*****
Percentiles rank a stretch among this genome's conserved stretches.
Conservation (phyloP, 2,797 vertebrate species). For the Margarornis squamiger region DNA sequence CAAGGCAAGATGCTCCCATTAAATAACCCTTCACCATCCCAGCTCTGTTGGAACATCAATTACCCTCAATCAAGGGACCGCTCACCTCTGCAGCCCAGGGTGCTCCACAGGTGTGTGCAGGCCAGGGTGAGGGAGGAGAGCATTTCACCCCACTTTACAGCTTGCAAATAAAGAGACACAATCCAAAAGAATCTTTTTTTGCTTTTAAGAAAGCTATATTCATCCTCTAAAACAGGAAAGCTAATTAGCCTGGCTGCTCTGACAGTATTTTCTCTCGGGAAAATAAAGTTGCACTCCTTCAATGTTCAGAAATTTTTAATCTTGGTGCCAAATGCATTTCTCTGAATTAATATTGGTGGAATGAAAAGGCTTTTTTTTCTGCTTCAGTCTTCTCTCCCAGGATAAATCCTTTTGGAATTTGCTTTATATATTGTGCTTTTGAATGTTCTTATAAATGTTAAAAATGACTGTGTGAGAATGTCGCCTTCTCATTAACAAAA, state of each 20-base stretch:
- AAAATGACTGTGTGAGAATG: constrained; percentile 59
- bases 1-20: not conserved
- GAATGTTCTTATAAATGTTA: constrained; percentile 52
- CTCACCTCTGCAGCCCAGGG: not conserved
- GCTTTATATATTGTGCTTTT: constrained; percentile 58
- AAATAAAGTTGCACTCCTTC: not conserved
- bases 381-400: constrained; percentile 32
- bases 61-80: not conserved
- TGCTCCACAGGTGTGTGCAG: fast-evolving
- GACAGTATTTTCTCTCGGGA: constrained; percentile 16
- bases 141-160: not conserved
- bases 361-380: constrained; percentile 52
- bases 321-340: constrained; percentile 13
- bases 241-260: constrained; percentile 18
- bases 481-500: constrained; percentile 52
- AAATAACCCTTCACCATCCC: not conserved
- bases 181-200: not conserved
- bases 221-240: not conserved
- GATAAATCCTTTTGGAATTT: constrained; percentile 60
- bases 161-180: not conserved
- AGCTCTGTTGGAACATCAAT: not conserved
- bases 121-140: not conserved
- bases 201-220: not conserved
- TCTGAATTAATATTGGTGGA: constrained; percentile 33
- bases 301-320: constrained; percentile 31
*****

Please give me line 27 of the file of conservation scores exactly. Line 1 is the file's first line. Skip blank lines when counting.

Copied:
- bases 301-320: constrained; percentile 31